Everybody was good to me. They protected me and taught me a lot. They were nice to me, so my childhood could have been perfect, but the tragedy and the illness made it quite difficult for me. And then the war came, the siege and the Holocaust. I’d rather use the word “Shoah” instead, let me say that.
Dohi: Can you explain why?
Szekeres Varsa: Because this is a Hebrew word. “Holocaust” is a more recent expression, as we know. In my interpretation it is a burning sacrifice. Nazism did not intend to denote a sacrifice to their gods or whatever they believed in. They were pagans, after all. In ancient times, there was always some good reason behind the burning sacrifice. I firmly reject the idea that there was any kind of good reason behind this. I reject it. Thus, I like to say—well, I certainly do not like, but I’d rather use the word “Shoah.” I do not want to accept that there was anything respectable or good about it or that there was any good cause behind it. No. Nazism is purely evil.
Dohi: And how do you feel about the German language?
Szekeres Varsa: As a child I was fluent in German because my mother spoke excellent German. She did not speak German in the Austrian dialect as almost everyone in Hungary did at that time; she rather, as she used to say, spoke Hochdeutsch [High German]. My mother’s side of the family was highly bourgeois, unlike my father’s side—though my father did become a lawyer. Anyway, my grandfather on my mother’s side had some official relations in Berlin, and he brought the daughter of an impoverished priest from Berlin to be the Fräulein [governess] for his family.
So, my mother was watching me develop in Hungarian. As she told me, once she saw that I had a decent vocabulary and I could speak my mother tongue correctly—even though with a slight lisp—she started speaking to me in German. So I became fluent in it. Then my father made a big mistake. He happened to ask my mother in my presence why she was teaching me German and not English or French. He asked the wrong question because my mother’s German was like that of an educated native speaker’s, while she spoke French and English like someone who had learned them. She was quite good at them, but it was still not the same. However, the main problem was that my father actually spoke against learning German. This was perhaps in 1938, after the Anschluss [Annexation]. Not too many people were aware back then that English would be the language of the future and that, by the time I grew up, English would be more useful.
It seems like I must have been a cheeky kid, because I told them I didn’t want to learn German. I resisted somehow. Later, my relationship to German was strongly shaped by the Shoah, and if I was expected to answer even with a simple “ja” to anyone, including my mother or some other respected and beloved person, I would never do it. I just could not think of uttering it. I would immediately feel a lump in my throat. Whenever ja tried to leave my mouth, it got stuck somewhere here [pointing to throat]. That lump would not let me say it. Later this feeling eased off when it turned out that a book by Freud I wanted to read was not available in Hungarian, and I couldn’t even find an English version in the libraries in Hungary. So I said to myself that there shouldn’t be anything wrong with reading Freud. He wasn’t a Nazi, after all. I had an argument about this with my mother earlier. She would say, “Well, but Goethe wasn’t a Nazi.” I would mumble, “I don’t care.” “But then there is Thomas Mann, whom you like so much.” “Yes, but I just can’t read it in German.” But then with Freud this got resolved.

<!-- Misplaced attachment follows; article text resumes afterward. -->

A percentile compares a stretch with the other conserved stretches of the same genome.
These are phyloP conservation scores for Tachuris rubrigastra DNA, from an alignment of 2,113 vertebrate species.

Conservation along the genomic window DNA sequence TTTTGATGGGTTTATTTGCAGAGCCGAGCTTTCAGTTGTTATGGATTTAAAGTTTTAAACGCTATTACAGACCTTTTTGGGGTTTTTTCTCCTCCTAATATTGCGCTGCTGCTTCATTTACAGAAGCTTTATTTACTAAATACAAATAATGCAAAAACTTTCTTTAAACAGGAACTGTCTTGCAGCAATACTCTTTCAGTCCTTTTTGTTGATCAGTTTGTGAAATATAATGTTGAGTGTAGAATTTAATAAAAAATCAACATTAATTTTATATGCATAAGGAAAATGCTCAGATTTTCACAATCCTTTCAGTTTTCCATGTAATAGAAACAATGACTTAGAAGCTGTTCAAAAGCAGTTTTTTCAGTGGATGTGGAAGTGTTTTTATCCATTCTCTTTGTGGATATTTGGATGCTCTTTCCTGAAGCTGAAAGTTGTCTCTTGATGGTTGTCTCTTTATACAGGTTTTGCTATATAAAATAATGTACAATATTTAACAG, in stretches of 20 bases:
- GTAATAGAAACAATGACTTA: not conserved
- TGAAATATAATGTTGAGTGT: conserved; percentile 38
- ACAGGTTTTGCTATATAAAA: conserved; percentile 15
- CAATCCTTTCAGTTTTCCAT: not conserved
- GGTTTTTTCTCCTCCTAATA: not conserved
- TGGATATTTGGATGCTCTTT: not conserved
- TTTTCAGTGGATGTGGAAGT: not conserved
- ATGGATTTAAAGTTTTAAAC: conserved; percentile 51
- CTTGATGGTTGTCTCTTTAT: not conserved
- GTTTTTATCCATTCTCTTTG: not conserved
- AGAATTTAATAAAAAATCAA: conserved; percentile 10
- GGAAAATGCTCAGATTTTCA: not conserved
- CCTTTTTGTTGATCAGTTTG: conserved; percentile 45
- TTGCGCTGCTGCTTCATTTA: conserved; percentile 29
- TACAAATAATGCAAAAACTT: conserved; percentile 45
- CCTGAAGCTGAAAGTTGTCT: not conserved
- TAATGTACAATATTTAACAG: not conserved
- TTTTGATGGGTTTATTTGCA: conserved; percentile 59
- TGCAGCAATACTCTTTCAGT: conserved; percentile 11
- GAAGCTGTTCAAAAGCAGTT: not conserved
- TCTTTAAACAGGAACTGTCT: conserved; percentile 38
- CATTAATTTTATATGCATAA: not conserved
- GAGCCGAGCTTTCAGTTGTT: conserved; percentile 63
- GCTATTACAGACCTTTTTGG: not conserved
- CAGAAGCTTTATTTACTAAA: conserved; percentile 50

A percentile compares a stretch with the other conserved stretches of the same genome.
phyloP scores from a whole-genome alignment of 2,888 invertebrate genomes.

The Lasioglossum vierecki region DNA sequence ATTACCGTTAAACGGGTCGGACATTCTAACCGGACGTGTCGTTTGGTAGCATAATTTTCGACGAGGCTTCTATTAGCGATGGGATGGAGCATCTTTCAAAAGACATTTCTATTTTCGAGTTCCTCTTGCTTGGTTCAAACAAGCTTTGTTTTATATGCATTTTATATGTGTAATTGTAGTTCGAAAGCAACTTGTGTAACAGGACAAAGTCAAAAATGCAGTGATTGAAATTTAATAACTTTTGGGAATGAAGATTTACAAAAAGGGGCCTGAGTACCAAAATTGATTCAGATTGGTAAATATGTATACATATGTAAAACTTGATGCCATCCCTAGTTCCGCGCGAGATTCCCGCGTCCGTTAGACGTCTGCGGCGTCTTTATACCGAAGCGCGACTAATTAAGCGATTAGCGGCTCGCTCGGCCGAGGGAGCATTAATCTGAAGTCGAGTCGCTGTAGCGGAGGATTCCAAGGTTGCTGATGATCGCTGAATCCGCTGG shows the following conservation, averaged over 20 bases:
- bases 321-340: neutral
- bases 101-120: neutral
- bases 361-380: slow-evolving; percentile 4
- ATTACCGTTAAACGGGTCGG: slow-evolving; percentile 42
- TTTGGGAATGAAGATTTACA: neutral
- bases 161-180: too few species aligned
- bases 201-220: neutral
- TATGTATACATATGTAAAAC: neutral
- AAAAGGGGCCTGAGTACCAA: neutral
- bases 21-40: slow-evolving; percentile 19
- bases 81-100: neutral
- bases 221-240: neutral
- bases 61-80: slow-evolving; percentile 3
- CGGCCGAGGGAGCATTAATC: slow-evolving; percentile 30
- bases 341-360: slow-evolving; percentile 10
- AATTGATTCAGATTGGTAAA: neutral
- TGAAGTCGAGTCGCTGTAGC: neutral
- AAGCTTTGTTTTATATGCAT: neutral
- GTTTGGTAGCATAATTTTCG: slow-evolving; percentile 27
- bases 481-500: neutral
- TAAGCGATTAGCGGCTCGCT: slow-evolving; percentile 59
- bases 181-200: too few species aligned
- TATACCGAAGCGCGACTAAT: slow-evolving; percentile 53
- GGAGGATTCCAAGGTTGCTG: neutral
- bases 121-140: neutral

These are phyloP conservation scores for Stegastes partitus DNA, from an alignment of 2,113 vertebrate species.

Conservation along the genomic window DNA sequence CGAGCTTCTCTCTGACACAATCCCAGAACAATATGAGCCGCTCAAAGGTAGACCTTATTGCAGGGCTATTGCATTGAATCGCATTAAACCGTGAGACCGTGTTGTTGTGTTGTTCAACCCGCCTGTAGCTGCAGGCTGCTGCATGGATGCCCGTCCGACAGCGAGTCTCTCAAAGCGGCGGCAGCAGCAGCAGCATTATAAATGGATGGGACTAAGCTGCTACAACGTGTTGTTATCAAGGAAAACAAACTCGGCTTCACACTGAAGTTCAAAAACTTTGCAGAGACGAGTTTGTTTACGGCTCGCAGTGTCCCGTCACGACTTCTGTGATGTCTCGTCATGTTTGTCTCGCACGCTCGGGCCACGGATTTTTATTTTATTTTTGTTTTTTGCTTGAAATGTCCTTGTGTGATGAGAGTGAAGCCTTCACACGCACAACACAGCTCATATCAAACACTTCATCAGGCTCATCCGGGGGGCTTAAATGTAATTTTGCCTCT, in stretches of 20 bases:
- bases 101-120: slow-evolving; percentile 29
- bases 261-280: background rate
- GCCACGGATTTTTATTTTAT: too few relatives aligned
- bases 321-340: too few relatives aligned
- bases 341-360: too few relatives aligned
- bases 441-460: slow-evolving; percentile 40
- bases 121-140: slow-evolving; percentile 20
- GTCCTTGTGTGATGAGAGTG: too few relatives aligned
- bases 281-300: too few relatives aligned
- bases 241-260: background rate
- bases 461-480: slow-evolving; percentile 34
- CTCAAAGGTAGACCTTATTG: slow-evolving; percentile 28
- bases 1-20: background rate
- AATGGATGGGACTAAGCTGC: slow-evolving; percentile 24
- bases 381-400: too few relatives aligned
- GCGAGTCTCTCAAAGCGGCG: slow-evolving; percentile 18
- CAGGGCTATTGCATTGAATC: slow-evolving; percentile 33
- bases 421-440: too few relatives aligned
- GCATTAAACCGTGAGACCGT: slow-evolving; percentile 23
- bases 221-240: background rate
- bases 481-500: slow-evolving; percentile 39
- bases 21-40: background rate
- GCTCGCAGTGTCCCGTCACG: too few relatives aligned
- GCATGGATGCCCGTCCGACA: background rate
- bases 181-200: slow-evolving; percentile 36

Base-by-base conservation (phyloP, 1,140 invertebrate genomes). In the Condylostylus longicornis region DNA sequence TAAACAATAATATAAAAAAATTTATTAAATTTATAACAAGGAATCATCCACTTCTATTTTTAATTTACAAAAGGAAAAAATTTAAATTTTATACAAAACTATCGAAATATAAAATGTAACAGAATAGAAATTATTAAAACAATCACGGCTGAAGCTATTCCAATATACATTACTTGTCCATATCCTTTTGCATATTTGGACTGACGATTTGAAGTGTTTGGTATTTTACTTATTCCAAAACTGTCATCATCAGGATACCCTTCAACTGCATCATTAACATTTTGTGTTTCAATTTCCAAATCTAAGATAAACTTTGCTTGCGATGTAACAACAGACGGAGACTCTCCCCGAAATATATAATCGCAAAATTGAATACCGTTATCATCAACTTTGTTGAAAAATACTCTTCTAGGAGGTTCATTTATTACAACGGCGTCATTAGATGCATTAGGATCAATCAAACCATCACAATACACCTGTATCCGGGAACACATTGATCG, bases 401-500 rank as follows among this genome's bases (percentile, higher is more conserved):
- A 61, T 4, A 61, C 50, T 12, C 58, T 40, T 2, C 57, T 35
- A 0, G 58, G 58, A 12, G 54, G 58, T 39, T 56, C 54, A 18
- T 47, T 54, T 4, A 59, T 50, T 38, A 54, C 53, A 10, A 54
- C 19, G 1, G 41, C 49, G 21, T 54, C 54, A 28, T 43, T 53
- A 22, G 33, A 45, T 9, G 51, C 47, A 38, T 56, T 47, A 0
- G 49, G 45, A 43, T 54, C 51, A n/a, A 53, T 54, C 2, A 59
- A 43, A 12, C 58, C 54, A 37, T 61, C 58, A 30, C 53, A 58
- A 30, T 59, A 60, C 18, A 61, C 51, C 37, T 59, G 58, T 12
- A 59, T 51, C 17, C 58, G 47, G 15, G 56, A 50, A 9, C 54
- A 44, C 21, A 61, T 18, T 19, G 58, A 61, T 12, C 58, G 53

I didn’t go to Germany until 1989. Even finally arriving there was an accident, because we got into a traffic jam on our way to France. We got into this horrible traffic jam. My husband was the driver. Every car was stopped as far as our eyes could see. I told him that I’d go up ahead and see how long the row of cars was, and off I went. I walked for five minutes and could see nothing but idling cars. When I went back to the car and got in, I looked at my feet and said, “I stepped on German soil, yet my feet didn’t burn.” I didn’t feel them burn, so I felt like I had to give up this grudge against Germany. Because if I couldn’t feel it, then it was phony. Until then I thought I would feel it in my feet.
People did tell me that there were plenty of Arrow Crossers [The Arrow Cross Party (Nyilaskeresztes Párt – Hungarista Mozgalom) was a fascist party, aligned with the Nazis, that ruled Hungary from 15 October 1944 to 28 March 1945. Under its rule, thousands of civilians were murdered and many more deported to concentration camps] in Hungary, too, but I said that it was my home after all. If I remember correctly, I did not call it my homeland in the beginning but referred to it as the place where I felt at home. Indeed I would be badly offended whenever someone tried to tell me that I was not Hungarian. I was a very patriotic little girl. This is how I was raised. I adored Hungarian poems. Especially those which expressed patriotism towards Hungary. Well, Hungarian poetry in general. I would say, “Who are these people? They don’t even know all these poems that I can recite by heart. How dare they try to tell me such a thing?” So, I got offended and turned my back on the whole thing. But this became a conflict within me, and then, for decades, I’d call Hungarian poetry my homeland. Then of course these feelings were resolved with time. The way the Germans tried to relate to their past helped a lot with this resolution process. So it somehow helped me with finding resolution, and many decades have passed since.
Dohi: Did you speak in German to any Germans during the Shoah?
Szekeres Varsa: There were a few occasions.
Dohi: Did you travel outside the country when you were a child?